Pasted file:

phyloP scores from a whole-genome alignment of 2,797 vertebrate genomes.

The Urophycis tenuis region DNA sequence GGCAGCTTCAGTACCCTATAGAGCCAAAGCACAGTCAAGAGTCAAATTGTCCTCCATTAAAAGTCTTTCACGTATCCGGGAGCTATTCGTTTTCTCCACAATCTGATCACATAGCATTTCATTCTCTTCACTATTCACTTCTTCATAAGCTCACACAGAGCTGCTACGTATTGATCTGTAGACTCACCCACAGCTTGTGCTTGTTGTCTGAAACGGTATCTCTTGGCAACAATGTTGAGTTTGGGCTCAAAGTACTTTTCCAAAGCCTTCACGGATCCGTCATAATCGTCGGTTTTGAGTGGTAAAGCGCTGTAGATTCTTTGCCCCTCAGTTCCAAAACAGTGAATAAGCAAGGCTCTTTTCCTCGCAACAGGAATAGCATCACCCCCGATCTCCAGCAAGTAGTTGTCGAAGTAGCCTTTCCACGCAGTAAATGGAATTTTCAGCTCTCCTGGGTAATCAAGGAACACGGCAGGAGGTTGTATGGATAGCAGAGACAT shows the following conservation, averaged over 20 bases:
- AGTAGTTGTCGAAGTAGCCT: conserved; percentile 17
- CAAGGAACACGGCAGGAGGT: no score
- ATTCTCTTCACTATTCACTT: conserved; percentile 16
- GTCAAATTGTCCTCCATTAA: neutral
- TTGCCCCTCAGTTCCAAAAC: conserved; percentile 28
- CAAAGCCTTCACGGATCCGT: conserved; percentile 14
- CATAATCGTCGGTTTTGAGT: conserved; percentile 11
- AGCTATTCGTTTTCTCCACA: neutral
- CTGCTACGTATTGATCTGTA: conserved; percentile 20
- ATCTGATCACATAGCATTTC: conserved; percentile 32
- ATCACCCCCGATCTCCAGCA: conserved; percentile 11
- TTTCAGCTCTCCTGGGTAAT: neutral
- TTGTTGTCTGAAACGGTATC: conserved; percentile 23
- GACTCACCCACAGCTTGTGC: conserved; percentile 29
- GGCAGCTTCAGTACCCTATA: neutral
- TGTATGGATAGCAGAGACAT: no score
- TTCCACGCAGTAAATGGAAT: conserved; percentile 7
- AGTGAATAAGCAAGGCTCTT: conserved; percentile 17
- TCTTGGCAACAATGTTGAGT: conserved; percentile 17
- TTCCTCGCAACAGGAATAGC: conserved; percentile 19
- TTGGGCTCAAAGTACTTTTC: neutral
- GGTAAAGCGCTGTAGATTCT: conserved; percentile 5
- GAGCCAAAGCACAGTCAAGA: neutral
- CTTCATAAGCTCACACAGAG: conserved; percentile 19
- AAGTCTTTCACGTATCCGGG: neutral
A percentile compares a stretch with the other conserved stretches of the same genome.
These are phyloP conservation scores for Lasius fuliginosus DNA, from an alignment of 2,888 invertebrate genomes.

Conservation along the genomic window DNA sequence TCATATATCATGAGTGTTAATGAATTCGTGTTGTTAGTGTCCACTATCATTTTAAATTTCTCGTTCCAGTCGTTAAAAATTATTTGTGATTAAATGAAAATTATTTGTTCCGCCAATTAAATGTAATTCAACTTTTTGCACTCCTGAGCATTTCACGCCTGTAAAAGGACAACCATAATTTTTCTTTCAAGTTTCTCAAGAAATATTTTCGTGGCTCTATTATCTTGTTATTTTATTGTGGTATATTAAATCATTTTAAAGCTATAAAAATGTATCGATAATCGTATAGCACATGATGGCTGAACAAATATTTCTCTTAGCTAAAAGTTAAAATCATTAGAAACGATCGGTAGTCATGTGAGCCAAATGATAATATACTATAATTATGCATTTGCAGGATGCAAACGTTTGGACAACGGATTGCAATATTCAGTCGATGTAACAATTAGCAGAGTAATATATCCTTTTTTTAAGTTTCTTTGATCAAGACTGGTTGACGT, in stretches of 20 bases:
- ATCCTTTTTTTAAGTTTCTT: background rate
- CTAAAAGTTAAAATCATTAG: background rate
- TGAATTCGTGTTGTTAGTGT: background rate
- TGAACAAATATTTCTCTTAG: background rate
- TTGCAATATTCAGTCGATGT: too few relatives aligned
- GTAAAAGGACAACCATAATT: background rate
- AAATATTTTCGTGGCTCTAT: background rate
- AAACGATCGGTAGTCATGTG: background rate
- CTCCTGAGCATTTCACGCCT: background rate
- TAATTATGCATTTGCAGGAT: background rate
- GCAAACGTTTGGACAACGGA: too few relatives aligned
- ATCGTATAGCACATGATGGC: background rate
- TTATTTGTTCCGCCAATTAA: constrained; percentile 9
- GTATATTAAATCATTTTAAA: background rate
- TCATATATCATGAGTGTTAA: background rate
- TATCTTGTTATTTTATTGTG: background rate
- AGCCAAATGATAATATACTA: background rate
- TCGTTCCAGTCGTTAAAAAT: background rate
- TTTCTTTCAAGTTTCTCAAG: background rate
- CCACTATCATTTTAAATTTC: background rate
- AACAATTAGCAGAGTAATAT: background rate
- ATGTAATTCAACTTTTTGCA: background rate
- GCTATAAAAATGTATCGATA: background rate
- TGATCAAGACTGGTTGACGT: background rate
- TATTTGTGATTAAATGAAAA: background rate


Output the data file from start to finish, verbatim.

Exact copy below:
phyloP scores from a whole-genome alignment of 2,797 vertebrate genomes.

The Urophycis tenuis region DNA sequence GGCAGCTTCAGTACCCTATAGAGCCAAAGCACAGTCAAGAGTCAAATTGTCCTCCATTAAAAGTCTTTCACGTATCCGGGAGCTATTCGTTTTCTCCACAATCTGATCACATAGCATTTCATTCTCTTCACTATTCACTTCTTCATAAGCTCACACAGAGCTGCTACGTATTGATCTGTAGACTCACCCACAGCTTGTGCTTGTTGTCTGAAACGGTATCTCTTGGCAACAATGTTGAGTTTGGGCTCAAAGTACTTTTCCAAAGCCTTCACGGATCCGTCATAATCGTCGGTTTTGAGTGGTAAAGCGCTGTAGATTCTTTGCCCCTCAGTTCCAAAACAGTGAATAAGCAAGGCTCTTTTCCTCGCAACAGGAATAGCATCACCCCCGATCTCCAGCAAGTAGTTGTCGAAGTAGCCTTTCCACGCAGTAAATGGAATTTTCAGCTCTCCTGGGTAATCAAGGAACACGGCAGGAGGTTGTATGGATAGCAGAGACAT shows the following conservation, averaged over 20 bases:
- AGTAGTTGTCGAAGTAGCCT: conserved; percentile 17
- CAAGGAACACGGCAGGAGGT: no score
- ATTCTCTTCACTATTCACTT: conserved; percentile 16
- GTCAAATTGTCCTCCATTAA: neutral
- TTGCCCCTCAGTTCCAAAAC: conserved; percentile 28
- CAAAGCCTTCACGGATCCGT: conserved; percentile 14
- CATAATCGTCGGTTTTGAGT: conserved; percentile 11
- AGCTATTCGTTTTCTCCACA: neutral
- CTGCTACGTATTGATCTGTA: conserved; percentile 20
- ATCTGATCACATAGCATTTC: conserved; percentile 32
- ATCACCCCCGATCTCCAGCA: conserved; percentile 11
- TTTCAGCTCTCCTGGGTAAT: neutral
- TTGTTGTCTGAAACGGTATC: conserved; percentile 23
- GACTCACCCACAGCTTGTGC: conserved; percentile 29
- GGCAGCTTCAGTACCCTATA: neutral
- TGTATGGATAGCAGAGACAT: no score
- TTCCACGCAGTAAATGGAAT: conserved; percentile 7
- AGTGAATAAGCAAGGCTCTT: conserved; percentile 17
- TCTTGGCAACAATGTTGAGT: conserved; percentile 17
- TTCCTCGCAACAGGAATAGC: conserved; percentile 19
- TTGGGCTCAAAGTACTTTTC: neutral
- GGTAAAGCGCTGTAGATTCT: conserved; percentile 5
- GAGCCAAAGCACAGTCAAGA: neutral
- CTTCATAAGCTCACACAGAG: conserved; percentile 19
- AAGTCTTTCACGTATCCGGG: neutral
A percentile compares a stretch with the other conserved stretches of the same genome.
These are phyloP conservation scores for Lasius fuliginosus DNA, from an alignment of 2,888 invertebrate genomes.

Conservation along the genomic window DNA sequence TCATATATCATGAGTGTTAATGAATTCGTGTTGTTAGTGTCCACTATCATTTTAAATTTCTCGTTCCAGTCGTTAAAAATTATTTGTGATTAAATGAAAATTATTTGTTCCGCCAATTAAATGTAATTCAACTTTTTGCACTCCTGAGCATTTCACGCCTGTAAAAGGACAACCATAATTTTTCTTTCAAGTTTCTCAAGAAATATTTTCGTGGCTCTATTATCTTGTTATTTTATTGTGGTATATTAAATCATTTTAAAGCTATAAAAATGTATCGATAATCGTATAGCACATGATGGCTGAACAAATATTTCTCTTAGCTAAAAGTTAAAATCATTAGAAACGATCGGTAGTCATGTGAGCCAAATGATAATATACTATAATTATGCATTTGCAGGATGCAAACGTTTGGACAACGGATTGCAATATTCAGTCGATGTAACAATTAGCAGAGTAATATATCCTTTTTTTAAGTTTCTTTGATCAAGACTGGTTGACGT, in stretches of 20 bases:
- ATCCTTTTTTTAAGTTTCTT: background rate
- CTAAAAGTTAAAATCATTAG: background rate
- TGAATTCGTGTTGTTAGTGT: background rate
- TGAACAAATATTTCTCTTAG: background rate
- TTGCAATATTCAGTCGATGT: too few relatives aligned
- GTAAAAGGACAACCATAATT: background rate
- AAATATTTTCGTGGCTCTAT: background rate
- AAACGATCGGTAGTCATGTG: background rate
- CTCCTGAGCATTTCACGCCT: background rate
- TAATTATGCATTTGCAGGAT: background rate
- GCAAACGTTTGGACAACGGA: too few relatives aligned
- ATCGTATAGCACATGATGGC: background rate
- TTATTTGTTCCGCCAATTAA: constrained; percentile 9
- GTATATTAAATCATTTTAAA: background rate
- TCATATATCATGAGTGTTAA: background rate
- TATCTTGTTATTTTATTGTG: background rate
- AGCCAAATGATAATATACTA: background rate
- TCGTTCCAGTCGTTAAAAAT: background rate
- TTTCTTTCAAGTTTCTCAAG: background rate
- CCACTATCATTTTAAATTTC: background rate
- AACAATTAGCAGAGTAATAT: background rate
- ATGTAATTCAACTTTTTGCA: background rate
- GCTATAAAAATGTATCGATA: background rate
- TGATCAAGACTGGTTGACGT: background rate
- TATTTGTGATTAAATGAAAA: background rate